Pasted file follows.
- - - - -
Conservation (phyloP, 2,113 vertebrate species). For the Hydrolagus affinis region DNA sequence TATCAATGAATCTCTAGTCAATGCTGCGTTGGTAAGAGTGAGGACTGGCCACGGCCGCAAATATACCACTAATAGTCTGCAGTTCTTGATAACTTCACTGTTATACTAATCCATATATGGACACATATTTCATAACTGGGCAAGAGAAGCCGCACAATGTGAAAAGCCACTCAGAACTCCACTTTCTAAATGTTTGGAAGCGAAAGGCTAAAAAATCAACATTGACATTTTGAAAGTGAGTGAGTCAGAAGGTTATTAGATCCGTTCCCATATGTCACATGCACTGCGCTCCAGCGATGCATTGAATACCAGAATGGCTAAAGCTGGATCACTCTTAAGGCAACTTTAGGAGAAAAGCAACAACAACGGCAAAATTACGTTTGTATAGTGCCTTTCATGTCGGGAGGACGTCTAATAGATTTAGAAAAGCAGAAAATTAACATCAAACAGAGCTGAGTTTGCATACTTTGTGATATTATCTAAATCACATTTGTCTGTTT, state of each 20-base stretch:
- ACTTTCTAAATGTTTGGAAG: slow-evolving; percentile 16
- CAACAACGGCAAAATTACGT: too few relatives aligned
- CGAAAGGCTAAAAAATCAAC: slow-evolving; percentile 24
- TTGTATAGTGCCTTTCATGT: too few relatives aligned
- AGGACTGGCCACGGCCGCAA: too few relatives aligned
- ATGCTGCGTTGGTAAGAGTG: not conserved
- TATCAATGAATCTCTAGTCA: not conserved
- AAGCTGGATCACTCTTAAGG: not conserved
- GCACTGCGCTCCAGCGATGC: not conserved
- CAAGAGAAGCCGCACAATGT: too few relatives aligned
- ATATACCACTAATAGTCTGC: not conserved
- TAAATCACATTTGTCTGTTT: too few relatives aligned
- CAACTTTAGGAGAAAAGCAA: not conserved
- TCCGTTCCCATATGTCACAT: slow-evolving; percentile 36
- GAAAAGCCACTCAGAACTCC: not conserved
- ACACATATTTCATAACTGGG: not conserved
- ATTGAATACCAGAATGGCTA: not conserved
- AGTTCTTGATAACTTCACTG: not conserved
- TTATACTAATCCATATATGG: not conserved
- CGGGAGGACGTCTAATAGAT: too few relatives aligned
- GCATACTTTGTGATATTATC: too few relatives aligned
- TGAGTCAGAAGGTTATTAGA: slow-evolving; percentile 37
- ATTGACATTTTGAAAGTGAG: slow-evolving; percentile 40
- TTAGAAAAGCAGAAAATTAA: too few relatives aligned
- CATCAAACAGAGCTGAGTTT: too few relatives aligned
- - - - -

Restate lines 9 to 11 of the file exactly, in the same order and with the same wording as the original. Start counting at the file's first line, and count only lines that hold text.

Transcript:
- AAGCTGGATCACTCTTAAGG: not conserved
- GCACTGCGCTCCAGCGATGC: not conserved
- CAAGAGAAGCCGCACAATGT: too few relatives aligned